Cape Lion (Panthera leo melanochaitus) is now extinct. These “black-maned” cats ranged along the Cape of Africa on the southern tip of the continent. This subspecies was not the only one living in South Africa. In the area around Cape Town, its stronghold was Cape Province. By the mid 19th century there were very few Cape Lions left and one of the last ones seen in the province was killed in 1858. Emil Holub, a Czech explorer, bought a young cub in 1876, but it died two years later.
Several institutions and wealthy people claimed to own Cape lions. In the year 2000, some animals were found in captivity in Russia and claimed to be Cape Lions, were brought to South Africa for the purpose of breeding. There is a good deal of confusion between other dark-coloured, long-maned captive lions and the Cape lions. Whatever stock of captive lions is available today around the world have been bred and cross-bred from the animals captured in Africa long ago. In so many years they have been mixed together and hybridized to the extent that most of them have become a bunch of alleles from many different lions.
When scientific study of lions began authors of that time justified “distinctive” subspecific status of the Cape lions. It was due to the seemingly fixed external morphology of these cats. Males with huge mane extending upto the back of their shoulders and covering the abdomen. Ears also had characteristic black tips. However, today it is known that a variety of extrinsic factors, ambient temperature inclusive, influence the size and colour of mane. Results of a research on mitochondrial DNA published in 2006 do not support the “distinctness” of the subspecies. It indicates that the Cape lion probably was the southern most population of the extant Transvaal lion, also known as Southeast African lion.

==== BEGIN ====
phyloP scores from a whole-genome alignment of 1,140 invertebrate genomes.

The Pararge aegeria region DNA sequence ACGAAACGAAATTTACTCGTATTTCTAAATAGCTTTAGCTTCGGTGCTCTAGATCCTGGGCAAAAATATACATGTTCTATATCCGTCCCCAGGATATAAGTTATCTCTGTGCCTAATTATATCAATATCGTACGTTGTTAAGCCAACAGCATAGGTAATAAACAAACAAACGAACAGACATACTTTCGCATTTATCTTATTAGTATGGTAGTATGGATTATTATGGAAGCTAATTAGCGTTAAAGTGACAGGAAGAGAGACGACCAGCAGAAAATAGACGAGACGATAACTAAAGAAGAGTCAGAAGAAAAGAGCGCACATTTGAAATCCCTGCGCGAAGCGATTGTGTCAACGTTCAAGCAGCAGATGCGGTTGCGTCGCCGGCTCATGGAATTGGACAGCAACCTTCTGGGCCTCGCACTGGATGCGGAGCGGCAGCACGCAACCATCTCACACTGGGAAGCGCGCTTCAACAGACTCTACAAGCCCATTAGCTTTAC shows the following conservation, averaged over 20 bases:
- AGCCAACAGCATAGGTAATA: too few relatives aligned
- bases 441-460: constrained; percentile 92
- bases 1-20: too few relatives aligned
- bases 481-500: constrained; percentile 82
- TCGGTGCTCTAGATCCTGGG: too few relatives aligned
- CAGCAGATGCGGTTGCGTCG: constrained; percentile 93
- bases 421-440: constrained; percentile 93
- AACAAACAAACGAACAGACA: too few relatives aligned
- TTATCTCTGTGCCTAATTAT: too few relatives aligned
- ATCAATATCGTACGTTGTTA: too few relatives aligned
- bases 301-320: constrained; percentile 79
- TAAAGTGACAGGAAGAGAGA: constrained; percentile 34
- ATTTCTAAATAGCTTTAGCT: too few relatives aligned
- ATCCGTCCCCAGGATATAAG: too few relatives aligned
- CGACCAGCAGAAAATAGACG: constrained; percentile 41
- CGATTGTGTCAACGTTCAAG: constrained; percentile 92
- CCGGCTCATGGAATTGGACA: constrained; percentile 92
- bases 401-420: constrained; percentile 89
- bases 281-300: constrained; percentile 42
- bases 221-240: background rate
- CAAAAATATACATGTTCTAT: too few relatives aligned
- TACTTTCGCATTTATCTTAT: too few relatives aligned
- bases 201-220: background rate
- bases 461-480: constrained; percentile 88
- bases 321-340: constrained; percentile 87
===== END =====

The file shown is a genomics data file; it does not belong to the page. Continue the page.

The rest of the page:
This was the second largest and heaviest subspecies after the Barbary lions. A full grown maned cat could reach ten feet in length and weigh upto 500 lbs. This lion was recognised by his large size and his thick black with a tawny fringe around the face. Tips of the ears were also black.
Their prey species usually included large Ungulates including buffaloes, giraffes, antelopes and zebras, but they would also kill cattles and donkeys belonging to the European settlers. According to Ahuin Haagner in his “South African Mammals“, man-eating is usually found in old individuals, especially those suffering from bad teeth,
The subspecies disappeared so quickly following the contact with Europeans, that it is doubtful that habitat destruction could have been a significant factor. Infact the English and Dutch settlers, sportsmen and hunters, simply hunted it down to extinction. Also the civilization and the development that took place cleaned away the once huge herds of game that formed the most important food source of these lions.